The Kitchen, The Horror

When I was a little girl, I always wanted to live in a Victorian mansion, with the gingerbread detailing and a turret and big old floor to ceiling windows. My Grandma Phillips always scoffed at this dream and told me what I wanted was to live in a new house that looked like a Victorian mansion.

I thought she was unfairly killing my dream of happiness.

Yesterday, the crew came over to figure out why my kitchen floor is buckling. The answer goes like this. One, the plastic hose on my fridge has a slow leak. But, while that would be enough to rot the floor under the fridge after years, and has, that’s not the whole answer. The whole answer goes like this–at some point they put linoleum tiles down on the hardwood in the kitchen. Directly down. This was the equivalent of basically putting a layer of plastic wrap on top of the floor. Humidity from the crawlspace rises up into the wood of the kitchen floor and it can’t escape into the house where the air conditioner can deal with it, because of the barrier. Except that water can still seep down into the wood through any leaks.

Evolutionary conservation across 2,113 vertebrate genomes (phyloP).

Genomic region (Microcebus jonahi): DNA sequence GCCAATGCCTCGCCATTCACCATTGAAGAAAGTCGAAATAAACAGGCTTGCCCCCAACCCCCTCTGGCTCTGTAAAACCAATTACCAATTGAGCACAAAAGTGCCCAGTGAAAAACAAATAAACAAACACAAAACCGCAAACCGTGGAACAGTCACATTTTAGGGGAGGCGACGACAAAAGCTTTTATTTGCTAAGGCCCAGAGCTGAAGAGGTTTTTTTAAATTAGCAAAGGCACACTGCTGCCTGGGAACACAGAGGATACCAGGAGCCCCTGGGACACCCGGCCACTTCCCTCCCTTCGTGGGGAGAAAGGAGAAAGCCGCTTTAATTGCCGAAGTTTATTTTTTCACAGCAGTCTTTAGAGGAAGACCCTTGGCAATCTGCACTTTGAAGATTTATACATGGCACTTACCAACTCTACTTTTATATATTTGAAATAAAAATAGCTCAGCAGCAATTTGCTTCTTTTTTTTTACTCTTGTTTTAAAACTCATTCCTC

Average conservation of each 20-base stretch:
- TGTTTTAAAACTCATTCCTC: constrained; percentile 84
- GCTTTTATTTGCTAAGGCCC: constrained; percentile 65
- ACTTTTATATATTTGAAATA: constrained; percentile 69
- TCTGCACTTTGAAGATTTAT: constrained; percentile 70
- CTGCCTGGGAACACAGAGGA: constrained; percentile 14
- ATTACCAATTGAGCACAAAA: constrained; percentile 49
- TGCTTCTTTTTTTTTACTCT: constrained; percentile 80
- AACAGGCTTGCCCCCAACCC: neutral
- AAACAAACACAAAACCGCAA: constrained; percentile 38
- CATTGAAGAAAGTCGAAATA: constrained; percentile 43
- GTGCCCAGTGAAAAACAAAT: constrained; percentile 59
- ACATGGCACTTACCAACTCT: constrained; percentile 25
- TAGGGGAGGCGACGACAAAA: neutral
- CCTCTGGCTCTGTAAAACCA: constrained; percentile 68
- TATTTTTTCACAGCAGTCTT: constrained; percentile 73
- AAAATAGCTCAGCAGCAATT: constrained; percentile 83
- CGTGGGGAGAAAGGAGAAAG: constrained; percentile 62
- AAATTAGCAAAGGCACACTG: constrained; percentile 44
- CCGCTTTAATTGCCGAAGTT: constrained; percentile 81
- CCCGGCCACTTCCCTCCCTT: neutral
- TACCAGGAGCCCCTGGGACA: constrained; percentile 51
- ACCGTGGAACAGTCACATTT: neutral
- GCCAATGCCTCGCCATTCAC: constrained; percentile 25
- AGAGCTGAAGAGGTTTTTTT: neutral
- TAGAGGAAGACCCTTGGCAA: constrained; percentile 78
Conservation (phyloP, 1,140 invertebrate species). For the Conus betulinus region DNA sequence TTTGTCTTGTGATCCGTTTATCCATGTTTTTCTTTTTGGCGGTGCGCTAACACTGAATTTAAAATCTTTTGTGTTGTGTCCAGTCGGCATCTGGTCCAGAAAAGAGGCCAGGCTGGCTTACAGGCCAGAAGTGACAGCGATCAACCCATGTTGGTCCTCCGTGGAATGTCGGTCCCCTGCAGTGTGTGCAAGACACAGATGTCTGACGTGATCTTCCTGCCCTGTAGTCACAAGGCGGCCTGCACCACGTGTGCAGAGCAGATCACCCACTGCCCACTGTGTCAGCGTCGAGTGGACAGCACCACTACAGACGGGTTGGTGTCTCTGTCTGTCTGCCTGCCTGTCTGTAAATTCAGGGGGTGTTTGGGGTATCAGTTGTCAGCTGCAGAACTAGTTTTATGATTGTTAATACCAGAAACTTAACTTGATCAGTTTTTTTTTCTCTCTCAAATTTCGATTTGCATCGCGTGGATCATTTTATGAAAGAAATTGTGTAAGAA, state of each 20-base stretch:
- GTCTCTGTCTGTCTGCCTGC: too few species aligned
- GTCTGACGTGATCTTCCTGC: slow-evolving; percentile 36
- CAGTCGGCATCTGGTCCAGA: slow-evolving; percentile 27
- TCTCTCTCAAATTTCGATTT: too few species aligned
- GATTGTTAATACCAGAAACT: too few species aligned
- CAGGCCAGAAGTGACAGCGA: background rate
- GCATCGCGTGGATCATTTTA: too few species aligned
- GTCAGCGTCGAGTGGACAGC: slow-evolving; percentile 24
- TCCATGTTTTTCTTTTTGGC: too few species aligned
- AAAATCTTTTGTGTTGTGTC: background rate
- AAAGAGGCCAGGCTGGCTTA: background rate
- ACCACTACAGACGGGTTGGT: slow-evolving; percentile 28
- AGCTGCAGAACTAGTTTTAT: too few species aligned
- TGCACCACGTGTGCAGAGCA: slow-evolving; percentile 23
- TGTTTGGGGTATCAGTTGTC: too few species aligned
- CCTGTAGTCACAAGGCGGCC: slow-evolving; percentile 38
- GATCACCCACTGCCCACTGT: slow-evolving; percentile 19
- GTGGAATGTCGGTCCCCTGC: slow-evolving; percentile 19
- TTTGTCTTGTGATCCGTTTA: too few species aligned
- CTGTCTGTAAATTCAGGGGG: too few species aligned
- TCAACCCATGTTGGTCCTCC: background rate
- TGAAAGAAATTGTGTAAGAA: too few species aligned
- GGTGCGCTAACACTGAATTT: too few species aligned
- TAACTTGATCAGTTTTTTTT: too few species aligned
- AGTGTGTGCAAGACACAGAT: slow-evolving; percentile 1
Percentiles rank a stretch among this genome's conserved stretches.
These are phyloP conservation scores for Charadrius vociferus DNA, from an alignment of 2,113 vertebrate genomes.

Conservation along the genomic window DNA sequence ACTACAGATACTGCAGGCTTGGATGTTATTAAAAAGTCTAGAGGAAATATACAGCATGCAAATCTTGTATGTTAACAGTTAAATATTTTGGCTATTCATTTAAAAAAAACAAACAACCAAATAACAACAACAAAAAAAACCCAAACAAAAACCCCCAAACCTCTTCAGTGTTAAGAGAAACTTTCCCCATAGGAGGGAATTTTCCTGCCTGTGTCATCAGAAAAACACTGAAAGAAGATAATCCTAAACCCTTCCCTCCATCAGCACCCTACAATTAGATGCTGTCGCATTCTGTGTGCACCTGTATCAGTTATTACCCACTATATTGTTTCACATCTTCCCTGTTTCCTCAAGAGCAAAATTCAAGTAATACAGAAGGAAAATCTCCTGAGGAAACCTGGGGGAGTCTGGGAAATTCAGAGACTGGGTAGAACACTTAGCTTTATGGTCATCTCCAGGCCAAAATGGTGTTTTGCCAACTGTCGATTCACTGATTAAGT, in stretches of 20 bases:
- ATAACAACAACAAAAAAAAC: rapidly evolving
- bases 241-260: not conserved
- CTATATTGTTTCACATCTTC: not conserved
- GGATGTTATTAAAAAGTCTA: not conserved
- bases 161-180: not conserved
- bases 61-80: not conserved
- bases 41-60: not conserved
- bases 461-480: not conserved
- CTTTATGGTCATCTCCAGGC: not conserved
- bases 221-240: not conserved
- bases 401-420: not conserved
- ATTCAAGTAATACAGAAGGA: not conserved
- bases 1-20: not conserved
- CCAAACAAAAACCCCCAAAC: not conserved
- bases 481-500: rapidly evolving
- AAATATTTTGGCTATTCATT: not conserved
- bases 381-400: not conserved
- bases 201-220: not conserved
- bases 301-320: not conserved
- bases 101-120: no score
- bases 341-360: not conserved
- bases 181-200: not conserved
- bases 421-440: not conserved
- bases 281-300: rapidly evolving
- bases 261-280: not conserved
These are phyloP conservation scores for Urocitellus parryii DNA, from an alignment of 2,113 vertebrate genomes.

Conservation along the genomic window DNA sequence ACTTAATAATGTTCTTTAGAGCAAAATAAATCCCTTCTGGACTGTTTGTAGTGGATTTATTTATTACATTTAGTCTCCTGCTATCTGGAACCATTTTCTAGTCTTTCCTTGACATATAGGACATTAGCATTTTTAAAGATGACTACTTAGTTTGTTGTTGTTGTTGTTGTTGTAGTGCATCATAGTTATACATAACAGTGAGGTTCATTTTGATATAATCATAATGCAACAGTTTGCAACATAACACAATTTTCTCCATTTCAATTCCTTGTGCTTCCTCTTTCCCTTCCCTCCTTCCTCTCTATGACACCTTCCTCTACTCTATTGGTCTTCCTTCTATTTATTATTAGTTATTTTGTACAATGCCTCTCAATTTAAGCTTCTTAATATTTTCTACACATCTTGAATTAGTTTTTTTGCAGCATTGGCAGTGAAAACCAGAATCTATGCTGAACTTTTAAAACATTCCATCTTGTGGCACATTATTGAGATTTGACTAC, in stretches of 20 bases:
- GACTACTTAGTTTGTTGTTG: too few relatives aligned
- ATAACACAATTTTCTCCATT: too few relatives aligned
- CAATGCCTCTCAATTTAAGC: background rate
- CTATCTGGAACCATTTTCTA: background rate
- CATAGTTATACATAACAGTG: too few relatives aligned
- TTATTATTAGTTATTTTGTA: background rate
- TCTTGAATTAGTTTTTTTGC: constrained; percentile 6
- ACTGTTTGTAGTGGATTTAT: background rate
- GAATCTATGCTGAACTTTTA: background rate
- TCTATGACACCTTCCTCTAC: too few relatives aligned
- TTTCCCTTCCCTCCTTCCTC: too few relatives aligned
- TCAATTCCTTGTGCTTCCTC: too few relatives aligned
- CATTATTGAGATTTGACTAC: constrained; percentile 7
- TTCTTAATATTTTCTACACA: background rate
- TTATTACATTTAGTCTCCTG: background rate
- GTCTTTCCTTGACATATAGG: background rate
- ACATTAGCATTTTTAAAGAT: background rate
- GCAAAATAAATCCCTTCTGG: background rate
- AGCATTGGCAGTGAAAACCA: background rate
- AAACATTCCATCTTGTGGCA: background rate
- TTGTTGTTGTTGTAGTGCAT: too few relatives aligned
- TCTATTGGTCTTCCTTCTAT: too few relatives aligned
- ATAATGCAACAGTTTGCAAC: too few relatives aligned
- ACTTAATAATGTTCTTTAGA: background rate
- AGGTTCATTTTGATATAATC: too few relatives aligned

Then, at some point, they put a layer of plywood down and then linoleum on top of that.

When they pulled everything up, my house smelled like rain. The original hardwood just opened up and let out all the moisture. Before I went to bed last night, it was still cool and damp to the touch.

So, I need a whole new floor. On the other hand, my book review doesn’t suck as much as I thought it did and I got four squares done because I was sitting around here all afternoon.

Still, I have a new appreciation for Grandma Phillips’s love of new construction. You can’t find in a new house sixty years worth of kitchen floor damage.

But if we look at one of these long enough, maybe we can forget about the other.

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2 thoughts on “The Kitchen, The Horror

  1. Please put tile down in your kitchen instead of hardwood. I know hardwood is all the rage these days, but IMHO it’s ridiculous to put wood down in rooms that have a high likelihood of being wet (kitchens and baths). Of course, linoleum is probably cheaper. . . . .

  2. Oh, there will be no hardwood in this kitchen. If I could make the whole thing stainless steel with a capacity for self-cleaning, I would. I would have a kitchen like a dishwasher.

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